As consultants, many times we are posed with a myriad of problems, solutions, and challenges. Of the foremost is how to get the most from our relationships with clients - even though we may be set on resolving issues and implementing or building solutions. A key point of any successful engagement is the relationship built between consultants, clients, and staff.
When we look at the relationship in staffing, often consultants are viewed as an external presence, an outsider, or in rare cases, a replacement. Given that perception is reality to the majority of people, these perceptions can be difficult to alter or break. In the event that a staff member managed a system for anywhere from 3-10 years and will be moving on to different applications/specialties, there is a large degree of ownership and comradery toward the service and staff supported. When these situations are encountered, rapport can be the most powerful tool at your disposal to garner confidence in the services you provide and confidence in you as a support system.
What rapport does for us:
Builds a relationship – As opposed to conducting business as strictly business, it allows us to integrate into the client culture and be a true partner in providing services.
Instills confidence – As rapport is built, users and coworkers are more personable in seeing you as a cohort and not simply a seat being filled and replaced. As your abilities are showcased, this can enhance the general reception of future achievements.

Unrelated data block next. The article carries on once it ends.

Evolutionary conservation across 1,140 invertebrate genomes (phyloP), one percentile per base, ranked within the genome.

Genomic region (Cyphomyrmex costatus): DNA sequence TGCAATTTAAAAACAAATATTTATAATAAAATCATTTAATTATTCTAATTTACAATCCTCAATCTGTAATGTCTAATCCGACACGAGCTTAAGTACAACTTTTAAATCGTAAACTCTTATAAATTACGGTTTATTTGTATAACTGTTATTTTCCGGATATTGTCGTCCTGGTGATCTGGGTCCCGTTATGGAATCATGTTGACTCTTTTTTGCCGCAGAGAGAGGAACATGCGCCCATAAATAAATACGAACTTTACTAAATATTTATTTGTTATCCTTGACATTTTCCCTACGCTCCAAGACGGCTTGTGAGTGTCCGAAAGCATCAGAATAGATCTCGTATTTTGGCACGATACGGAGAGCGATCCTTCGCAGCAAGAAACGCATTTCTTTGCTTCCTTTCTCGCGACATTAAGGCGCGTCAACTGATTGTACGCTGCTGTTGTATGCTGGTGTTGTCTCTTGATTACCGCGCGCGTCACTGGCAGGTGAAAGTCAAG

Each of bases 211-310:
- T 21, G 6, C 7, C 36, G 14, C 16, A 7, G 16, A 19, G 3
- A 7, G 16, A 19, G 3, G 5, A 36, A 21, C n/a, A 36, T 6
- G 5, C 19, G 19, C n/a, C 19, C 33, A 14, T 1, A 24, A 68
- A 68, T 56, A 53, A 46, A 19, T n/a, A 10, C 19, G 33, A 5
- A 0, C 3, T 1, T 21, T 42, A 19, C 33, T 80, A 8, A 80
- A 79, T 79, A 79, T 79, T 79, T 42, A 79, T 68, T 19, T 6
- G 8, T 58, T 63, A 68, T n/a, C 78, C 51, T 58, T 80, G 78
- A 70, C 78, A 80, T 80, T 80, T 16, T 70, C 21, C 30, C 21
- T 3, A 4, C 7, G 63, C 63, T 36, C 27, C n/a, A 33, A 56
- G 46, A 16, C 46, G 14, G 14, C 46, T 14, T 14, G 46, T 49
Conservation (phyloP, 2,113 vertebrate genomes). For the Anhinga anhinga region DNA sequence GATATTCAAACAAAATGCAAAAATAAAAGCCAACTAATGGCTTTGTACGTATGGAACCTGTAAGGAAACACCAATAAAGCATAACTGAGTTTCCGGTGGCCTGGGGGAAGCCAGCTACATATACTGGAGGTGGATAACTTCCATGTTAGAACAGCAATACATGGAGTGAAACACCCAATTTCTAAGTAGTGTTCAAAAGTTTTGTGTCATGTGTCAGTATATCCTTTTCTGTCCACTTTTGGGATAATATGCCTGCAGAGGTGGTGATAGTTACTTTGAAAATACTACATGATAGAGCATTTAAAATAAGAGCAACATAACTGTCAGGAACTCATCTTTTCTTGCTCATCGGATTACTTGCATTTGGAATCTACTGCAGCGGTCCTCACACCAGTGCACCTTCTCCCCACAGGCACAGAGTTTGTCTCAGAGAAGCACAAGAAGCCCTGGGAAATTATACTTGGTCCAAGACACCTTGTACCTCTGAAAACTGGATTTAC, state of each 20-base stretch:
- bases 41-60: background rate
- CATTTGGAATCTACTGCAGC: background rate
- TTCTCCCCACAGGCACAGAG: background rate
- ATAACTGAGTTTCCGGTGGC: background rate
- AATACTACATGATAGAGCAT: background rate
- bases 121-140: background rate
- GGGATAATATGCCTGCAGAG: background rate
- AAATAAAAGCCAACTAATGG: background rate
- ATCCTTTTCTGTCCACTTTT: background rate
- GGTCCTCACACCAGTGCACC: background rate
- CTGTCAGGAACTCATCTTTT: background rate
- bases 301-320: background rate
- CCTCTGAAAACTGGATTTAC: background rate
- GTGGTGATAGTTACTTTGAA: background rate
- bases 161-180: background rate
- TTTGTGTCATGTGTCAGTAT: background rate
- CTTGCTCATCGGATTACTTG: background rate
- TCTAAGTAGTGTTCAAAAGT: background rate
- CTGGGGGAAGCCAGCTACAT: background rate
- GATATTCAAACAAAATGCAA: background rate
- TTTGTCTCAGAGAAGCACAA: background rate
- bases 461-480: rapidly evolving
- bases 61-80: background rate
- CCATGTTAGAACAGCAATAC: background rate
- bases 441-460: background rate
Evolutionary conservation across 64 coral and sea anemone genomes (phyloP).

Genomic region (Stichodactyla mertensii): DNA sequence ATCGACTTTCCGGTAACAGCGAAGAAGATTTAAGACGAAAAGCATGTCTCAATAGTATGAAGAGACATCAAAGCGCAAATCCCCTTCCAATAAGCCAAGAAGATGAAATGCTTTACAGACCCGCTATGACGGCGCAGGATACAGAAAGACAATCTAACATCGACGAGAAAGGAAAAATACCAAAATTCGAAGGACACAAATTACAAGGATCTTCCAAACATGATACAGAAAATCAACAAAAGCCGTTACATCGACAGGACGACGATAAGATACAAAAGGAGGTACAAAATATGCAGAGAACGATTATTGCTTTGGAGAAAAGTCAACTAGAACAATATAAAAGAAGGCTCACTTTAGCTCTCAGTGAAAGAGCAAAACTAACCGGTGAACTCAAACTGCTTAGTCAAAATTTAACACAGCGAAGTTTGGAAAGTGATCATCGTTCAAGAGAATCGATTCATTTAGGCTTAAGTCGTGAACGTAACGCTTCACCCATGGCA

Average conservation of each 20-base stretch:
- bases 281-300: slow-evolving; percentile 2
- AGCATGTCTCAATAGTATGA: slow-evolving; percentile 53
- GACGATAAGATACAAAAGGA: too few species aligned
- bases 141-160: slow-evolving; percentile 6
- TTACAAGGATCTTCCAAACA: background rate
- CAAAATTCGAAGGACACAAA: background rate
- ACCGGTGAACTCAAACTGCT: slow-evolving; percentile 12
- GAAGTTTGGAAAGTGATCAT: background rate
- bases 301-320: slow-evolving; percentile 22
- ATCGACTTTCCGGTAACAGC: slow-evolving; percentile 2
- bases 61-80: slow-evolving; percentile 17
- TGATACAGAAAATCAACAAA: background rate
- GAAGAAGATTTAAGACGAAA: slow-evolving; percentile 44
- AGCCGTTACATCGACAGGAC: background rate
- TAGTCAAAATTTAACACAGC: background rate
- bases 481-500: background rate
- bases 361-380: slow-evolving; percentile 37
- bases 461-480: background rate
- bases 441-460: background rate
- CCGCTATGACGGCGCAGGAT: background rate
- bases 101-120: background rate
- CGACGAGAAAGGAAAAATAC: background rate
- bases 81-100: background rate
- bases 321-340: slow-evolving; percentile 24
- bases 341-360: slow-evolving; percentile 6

Encourages positive and constructive feedback – When you instill in people that you are there for them, even in making mistakes, the response becomes more tempered and open.
All of these are great benefits and the following suggestions provide avenues to enhance your skills with the client. Gaining rapport can vary given the many personalities and responsibilities that clients have. Meeting the challenge with the appropriate response and mannerisms will work to quickly ease tension and build the relationship.
How do I build rapport? Take Action!
View your departing analyst/role member as a mentor. Though you may know your role, there are often insights that can be gleaned from site-specific experience including culture, customizations, and common issues.
Build your relationship around a concern that you will be a good steward of your client’s time and resources with shared goals in mind.
Practice neutral and attentive body language. Avoid crossed arms or overly rigid posture and cues on other focuses (watch, phone, looking to the door, etc.).
Listen more than you speak so as to get all information needed and be mindful not to appear over-confident or brash.
Read actions and reactions. Knowing how others react under differing circumstances (stress, illness, conflict, outside stimuli, etc.) through observation then acting accordingly leads us to better empathy and cooperation.
Avoid politics and hearsay. Being involved in these behaviors often leads to gossip and is a primary counterproductive behavior in the workplace.
Most importantly, be genuine. Being and acting contrary to what you express and vocalize is firm ground for mistrust.
Soft-skills (relationship skills) are a “must” for any successful service-driven endeavor. Practice in being mindful gives us a tool to continue development of character as well as how we impact our relationships.
Whether the role is technical, training, support, or advisory, we all have a part to play and can add value to service delivery.
How do you build rapport? Let us know!
Director, Legacy Application Delivery